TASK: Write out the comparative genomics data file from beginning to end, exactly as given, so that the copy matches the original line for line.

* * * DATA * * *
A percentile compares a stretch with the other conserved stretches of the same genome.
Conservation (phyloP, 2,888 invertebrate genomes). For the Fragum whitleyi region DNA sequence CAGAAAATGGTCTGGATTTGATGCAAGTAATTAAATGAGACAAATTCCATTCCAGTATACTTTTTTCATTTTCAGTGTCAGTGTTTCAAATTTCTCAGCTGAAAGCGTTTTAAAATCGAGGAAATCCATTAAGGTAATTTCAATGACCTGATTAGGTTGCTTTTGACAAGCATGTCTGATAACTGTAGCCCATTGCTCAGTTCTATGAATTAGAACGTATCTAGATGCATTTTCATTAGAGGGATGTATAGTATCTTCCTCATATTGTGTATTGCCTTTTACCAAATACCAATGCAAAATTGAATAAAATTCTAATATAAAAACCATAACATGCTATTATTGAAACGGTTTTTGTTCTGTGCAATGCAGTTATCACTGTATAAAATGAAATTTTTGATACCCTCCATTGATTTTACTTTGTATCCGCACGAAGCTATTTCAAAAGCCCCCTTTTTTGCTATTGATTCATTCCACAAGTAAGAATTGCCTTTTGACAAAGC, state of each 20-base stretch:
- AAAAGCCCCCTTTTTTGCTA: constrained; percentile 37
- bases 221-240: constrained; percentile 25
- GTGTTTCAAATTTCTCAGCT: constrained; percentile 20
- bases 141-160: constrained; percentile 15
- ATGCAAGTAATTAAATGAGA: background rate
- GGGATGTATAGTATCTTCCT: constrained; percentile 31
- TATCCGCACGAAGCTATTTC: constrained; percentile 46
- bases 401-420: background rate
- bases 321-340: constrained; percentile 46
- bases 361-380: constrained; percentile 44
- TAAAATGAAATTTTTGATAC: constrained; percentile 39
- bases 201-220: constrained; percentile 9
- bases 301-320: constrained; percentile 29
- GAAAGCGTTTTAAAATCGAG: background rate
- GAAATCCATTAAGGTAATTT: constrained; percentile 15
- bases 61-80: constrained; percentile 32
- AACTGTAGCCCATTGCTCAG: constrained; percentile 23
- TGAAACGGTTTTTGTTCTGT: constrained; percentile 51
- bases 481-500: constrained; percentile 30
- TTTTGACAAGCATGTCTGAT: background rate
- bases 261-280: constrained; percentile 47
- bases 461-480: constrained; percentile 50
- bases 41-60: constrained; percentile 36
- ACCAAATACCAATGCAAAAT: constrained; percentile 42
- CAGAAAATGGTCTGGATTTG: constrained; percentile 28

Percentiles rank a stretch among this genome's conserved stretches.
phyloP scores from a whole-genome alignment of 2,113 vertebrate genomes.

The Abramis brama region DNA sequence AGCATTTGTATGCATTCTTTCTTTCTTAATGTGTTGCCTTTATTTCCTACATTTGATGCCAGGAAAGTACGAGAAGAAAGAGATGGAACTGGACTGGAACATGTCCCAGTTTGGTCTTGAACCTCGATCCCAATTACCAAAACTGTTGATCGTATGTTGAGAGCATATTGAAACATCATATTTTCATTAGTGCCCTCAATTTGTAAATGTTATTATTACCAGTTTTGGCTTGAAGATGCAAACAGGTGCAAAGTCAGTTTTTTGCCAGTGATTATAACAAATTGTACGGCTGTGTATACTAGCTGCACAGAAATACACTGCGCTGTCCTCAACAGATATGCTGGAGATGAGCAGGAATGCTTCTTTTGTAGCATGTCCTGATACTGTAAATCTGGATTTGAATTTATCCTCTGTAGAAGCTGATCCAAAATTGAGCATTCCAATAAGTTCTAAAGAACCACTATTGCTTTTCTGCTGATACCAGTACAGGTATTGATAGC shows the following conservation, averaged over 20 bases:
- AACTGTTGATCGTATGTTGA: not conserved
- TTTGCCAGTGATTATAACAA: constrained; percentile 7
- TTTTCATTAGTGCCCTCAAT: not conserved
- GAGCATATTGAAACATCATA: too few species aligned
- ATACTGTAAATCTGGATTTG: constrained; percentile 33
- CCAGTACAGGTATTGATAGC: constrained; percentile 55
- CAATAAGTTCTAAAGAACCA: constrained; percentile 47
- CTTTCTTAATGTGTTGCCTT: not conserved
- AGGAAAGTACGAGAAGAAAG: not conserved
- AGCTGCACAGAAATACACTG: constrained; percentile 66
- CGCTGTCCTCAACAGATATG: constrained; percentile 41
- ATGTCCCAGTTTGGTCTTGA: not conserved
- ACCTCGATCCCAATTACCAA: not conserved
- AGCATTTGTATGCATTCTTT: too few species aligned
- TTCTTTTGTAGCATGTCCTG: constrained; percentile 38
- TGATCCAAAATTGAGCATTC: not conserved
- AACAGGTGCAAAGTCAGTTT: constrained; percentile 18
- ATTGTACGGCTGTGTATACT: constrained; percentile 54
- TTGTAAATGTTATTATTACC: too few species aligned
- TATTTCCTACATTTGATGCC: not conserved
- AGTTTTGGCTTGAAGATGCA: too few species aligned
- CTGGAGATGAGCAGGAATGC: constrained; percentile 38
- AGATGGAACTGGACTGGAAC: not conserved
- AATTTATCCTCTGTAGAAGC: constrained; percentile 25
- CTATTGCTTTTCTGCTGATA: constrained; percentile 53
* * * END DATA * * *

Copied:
A percentile compares a stretch with the other conserved stretches of the same genome.
Conservation (phyloP, 2,888 invertebrate genomes). For the Fragum whitleyi region DNA sequence CAGAAAATGGTCTGGATTTGATGCAAGTAATTAAATGAGACAAATTCCATTCCAGTATACTTTTTTCATTTTCAGTGTCAGTGTTTCAAATTTCTCAGCTGAAAGCGTTTTAAAATCGAGGAAATCCATTAAGGTAATTTCAATGACCTGATTAGGTTGCTTTTGACAAGCATGTCTGATAACTGTAGCCCATTGCTCAGTTCTATGAATTAGAACGTATCTAGATGCATTTTCATTAGAGGGATGTATAGTATCTTCCTCATATTGTGTATTGCCTTTTACCAAATACCAATGCAAAATTGAATAAAATTCTAATATAAAAACCATAACATGCTATTATTGAAACGGTTTTTGTTCTGTGCAATGCAGTTATCACTGTATAAAATGAAATTTTTGATACCCTCCATTGATTTTACTTTGTATCCGCACGAAGCTATTTCAAAAGCCCCCTTTTTTGCTATTGATTCATTCCACAAGTAAGAATTGCCTTTTGACAAAGC, state of each 20-base stretch:
- AAAAGCCCCCTTTTTTGCTA: constrained; percentile 37
- bases 221-240: constrained; percentile 25
- GTGTTTCAAATTTCTCAGCT: constrained; percentile 20
- bases 141-160: constrained; percentile 15
- ATGCAAGTAATTAAATGAGA: background rate
- GGGATGTATAGTATCTTCCT: constrained; percentile 31
- TATCCGCACGAAGCTATTTC: constrained; percentile 46
- bases 401-420: background rate
- bases 321-340: constrained; percentile 46
- bases 361-380: constrained; percentile 44
- TAAAATGAAATTTTTGATAC: constrained; percentile 39
- bases 201-220: constrained; percentile 9
- bases 301-320: constrained; percentile 29
- GAAAGCGTTTTAAAATCGAG: background rate
- GAAATCCATTAAGGTAATTT: constrained; percentile 15
- bases 61-80: constrained; percentile 32
- AACTGTAGCCCATTGCTCAG: constrained; percentile 23
- TGAAACGGTTTTTGTTCTGT: constrained; percentile 51
- bases 481-500: constrained; percentile 30
- TTTTGACAAGCATGTCTGAT: background rate
- bases 261-280: constrained; percentile 47
- bases 461-480: constrained; percentile 50
- bases 41-60: constrained; percentile 36
- ACCAAATACCAATGCAAAAT: constrained; percentile 42
- CAGAAAATGGTCTGGATTTG: constrained; percentile 28

Percentiles rank a stretch among this genome's conserved stretches.
phyloP scores from a whole-genome alignment of 2,113 vertebrate genomes.

The Abramis brama region DNA sequence AGCATTTGTATGCATTCTTTCTTTCTTAATGTGTTGCCTTTATTTCCTACATTTGATGCCAGGAAAGTACGAGAAGAAAGAGATGGAACTGGACTGGAACATGTCCCAGTTTGGTCTTGAACCTCGATCCCAATTACCAAAACTGTTGATCGTATGTTGAGAGCATATTGAAACATCATATTTTCATTAGTGCCCTCAATTTGTAAATGTTATTATTACCAGTTTTGGCTTGAAGATGCAAACAGGTGCAAAGTCAGTTTTTTGCCAGTGATTATAACAAATTGTACGGCTGTGTATACTAGCTGCACAGAAATACACTGCGCTGTCCTCAACAGATATGCTGGAGATGAGCAGGAATGCTTCTTTTGTAGCATGTCCTGATACTGTAAATCTGGATTTGAATTTATCCTCTGTAGAAGCTGATCCAAAATTGAGCATTCCAATAAGTTCTAAAGAACCACTATTGCTTTTCTGCTGATACCAGTACAGGTATTGATAGC shows the following conservation, averaged over 20 bases:
- AACTGTTGATCGTATGTTGA: not conserved
- TTTGCCAGTGATTATAACAA: constrained; percentile 7
- TTTTCATTAGTGCCCTCAAT: not conserved
- GAGCATATTGAAACATCATA: too few species aligned
- ATACTGTAAATCTGGATTTG: constrained; percentile 33
- CCAGTACAGGTATTGATAGC: constrained; percentile 55
- CAATAAGTTCTAAAGAACCA: constrained; percentile 47
- CTTTCTTAATGTGTTGCCTT: not conserved
- AGGAAAGTACGAGAAGAAAG: not conserved
- AGCTGCACAGAAATACACTG: constrained; percentile 66
- CGCTGTCCTCAACAGATATG: constrained; percentile 41
- ATGTCCCAGTTTGGTCTTGA: not conserved
- ACCTCGATCCCAATTACCAA: not conserved
- AGCATTTGTATGCATTCTTT: too few species aligned
- TTCTTTTGTAGCATGTCCTG: constrained; percentile 38
- TGATCCAAAATTGAGCATTC: not conserved
- AACAGGTGCAAAGTCAGTTT: constrained; percentile 18
- ATTGTACGGCTGTGTATACT: constrained; percentile 54
- TTGTAAATGTTATTATTACC: too few species aligned
- TATTTCCTACATTTGATGCC: not conserved
- AGTTTTGGCTTGAAGATGCA: too few species aligned
- CTGGAGATGAGCAGGAATGC: constrained; percentile 38
- AGATGGAACTGGACTGGAAC: not conserved
- AATTTATCCTCTGTAGAAGC: constrained; percentile 25
- CTATTGCTTTTCTGCTGATA: constrained; percentile 53